New environmental ombudsman centre begins work this month

A new centre for mediation and advice on environmental and sustainable development issues is beginning work this month. The new International Ombudsman Centre for the Environment and Development (OmCED) is being established in response to problems brought about by globalisation.


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Founded by the World Conservation Union (IUCN), and the Earth Council Foundation, the organisation is designed to identify, advise on, investigate and mediate in international disputes over the environment, natural resources and sustainable development. It will seek to open up avenues by which conflicts can be avoided, and to assist in obtaining redress for victims.

“More and more seemingly legitimate economic activities have the potential of conflict between those who benefit from them and those who are affected negatively, often being separated by national borders,” Frans van Haren, the Principle OmCED Advisor, told edie. “In many cases these involve the poor and disadvantaged who are least able to protect their interests or assert their rights.”

Issues which the OmCED aim to assist in include trans-boundary impacts of development projects, or problems that may arise from the management and development of ecosystems which extend across more than one country, such as trans-boundary waters, or the exploitation and management of migratory species. Some issues, says van Haren, may be caused by investment initiatives which involve intensified pressure on traditionally shared resources, resulting in the displacement of people, or affecting their traditional way of life.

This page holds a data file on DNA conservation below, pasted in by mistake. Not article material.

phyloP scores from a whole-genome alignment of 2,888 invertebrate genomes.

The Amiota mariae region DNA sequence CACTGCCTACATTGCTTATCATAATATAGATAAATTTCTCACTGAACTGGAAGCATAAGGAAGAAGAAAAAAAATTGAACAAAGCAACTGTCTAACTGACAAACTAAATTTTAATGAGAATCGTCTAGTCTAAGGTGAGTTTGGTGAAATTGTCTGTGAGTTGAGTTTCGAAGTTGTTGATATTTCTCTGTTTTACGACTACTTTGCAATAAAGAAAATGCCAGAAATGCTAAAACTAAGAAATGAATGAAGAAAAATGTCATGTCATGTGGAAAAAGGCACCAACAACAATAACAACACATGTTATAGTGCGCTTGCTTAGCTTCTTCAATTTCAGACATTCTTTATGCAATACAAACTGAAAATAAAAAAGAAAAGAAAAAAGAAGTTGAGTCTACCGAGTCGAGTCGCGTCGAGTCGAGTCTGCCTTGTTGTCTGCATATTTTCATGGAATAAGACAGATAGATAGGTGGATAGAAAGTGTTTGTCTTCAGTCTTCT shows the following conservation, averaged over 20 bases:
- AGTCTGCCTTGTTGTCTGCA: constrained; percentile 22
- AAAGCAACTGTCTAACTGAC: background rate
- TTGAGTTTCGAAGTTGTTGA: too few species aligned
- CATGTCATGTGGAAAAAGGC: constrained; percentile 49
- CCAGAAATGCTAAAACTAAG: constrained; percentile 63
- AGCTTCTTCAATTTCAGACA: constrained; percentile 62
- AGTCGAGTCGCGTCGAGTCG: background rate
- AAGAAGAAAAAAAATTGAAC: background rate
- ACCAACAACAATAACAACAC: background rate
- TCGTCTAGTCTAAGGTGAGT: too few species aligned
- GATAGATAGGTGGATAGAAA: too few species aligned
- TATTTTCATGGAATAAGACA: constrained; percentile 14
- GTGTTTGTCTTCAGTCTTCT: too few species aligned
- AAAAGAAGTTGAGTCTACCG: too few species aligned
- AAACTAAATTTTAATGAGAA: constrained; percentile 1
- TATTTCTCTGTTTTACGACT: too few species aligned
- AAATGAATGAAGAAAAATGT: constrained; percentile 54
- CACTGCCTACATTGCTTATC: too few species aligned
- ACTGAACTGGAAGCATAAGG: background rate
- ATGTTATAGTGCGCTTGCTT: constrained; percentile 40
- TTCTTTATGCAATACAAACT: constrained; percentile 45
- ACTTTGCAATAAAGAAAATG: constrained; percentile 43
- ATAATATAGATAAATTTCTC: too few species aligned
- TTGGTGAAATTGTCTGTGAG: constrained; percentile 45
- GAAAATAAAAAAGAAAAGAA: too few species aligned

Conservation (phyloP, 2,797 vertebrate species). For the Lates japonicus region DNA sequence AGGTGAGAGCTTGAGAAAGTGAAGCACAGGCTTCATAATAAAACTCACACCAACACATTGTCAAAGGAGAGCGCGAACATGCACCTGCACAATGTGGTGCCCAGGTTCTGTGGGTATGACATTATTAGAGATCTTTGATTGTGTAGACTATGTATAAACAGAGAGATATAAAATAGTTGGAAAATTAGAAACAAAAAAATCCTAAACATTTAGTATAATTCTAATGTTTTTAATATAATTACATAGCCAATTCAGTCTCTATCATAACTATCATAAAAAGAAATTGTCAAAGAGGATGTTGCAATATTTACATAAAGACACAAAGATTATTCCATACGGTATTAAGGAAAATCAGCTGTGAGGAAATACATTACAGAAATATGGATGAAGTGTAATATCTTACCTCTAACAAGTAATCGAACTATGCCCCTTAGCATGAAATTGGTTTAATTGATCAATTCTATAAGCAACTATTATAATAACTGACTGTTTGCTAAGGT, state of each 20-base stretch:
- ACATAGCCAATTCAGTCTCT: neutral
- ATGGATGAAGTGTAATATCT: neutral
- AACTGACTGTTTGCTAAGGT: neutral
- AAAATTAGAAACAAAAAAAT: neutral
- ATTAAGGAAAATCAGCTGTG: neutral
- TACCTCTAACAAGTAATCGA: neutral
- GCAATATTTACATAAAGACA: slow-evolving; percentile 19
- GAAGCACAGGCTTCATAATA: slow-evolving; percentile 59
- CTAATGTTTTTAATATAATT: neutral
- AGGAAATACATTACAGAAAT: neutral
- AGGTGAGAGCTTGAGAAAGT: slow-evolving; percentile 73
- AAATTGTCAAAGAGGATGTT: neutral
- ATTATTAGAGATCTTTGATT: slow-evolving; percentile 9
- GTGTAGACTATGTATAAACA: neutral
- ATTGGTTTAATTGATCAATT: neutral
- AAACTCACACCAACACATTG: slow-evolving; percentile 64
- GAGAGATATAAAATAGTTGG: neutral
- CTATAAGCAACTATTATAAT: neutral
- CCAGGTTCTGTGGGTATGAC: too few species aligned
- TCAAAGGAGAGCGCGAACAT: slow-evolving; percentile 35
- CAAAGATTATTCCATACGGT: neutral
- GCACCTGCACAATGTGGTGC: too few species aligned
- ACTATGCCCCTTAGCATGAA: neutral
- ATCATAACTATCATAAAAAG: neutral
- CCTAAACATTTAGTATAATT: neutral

“Some cases can be dealt with through the legal system of the jurisdiction in which the victims or beneficiaries reside or through recognised arbitration organs depending on the disposition of the parties involved,” said van Haren. “But in many instances, such conflictive situations can be more expeditiously and effectively investigated and/or dealt with through a non-adversarial and non-judicial mechanism, involving all stakeholders.”

The idea for an international ombudsman was originally conceived at the 1992 Rio de Janeiro conference, where a need was established for an objective international mechanism for anticipating, preventing, investigating, and mediating in contentious issues regarding the environment and development.

The creation of OmCED has been assisted by the experience of the IUCN in environmental mediation, and the mandate of the United Nations University for Peace. In its initial pilot phase, the OmCED will be working in close co-operation with its founding organisations and the staff of the United Nations University for Peace in Costa Rica, where its headquarters will be based.

All complaints should be in English, Spanish or French, and a notification of receipt will be sent out within two working days, says the OmCED. Complaints can be emailed to ombudsman@ecouncil.ac.cr. As of August 1st, 2000 the centre will be located at the University for Peace campus, P.O. Box 319-6100, San Jose, Costa Rica; Tel: (506) 205 1600; Fax: (506) 249 3500. Though confidentiality will be honoured, the OmCED stress than anonymous complaints cannot be accepted.

The OmCED will be evaluated after two years, coinciding with the next Earth Summit.

© Faversham House Ltd 2022 edie news articles may be copied or forwarded for individual use only. No other reproduction or distribution is permitted without prior written consent.

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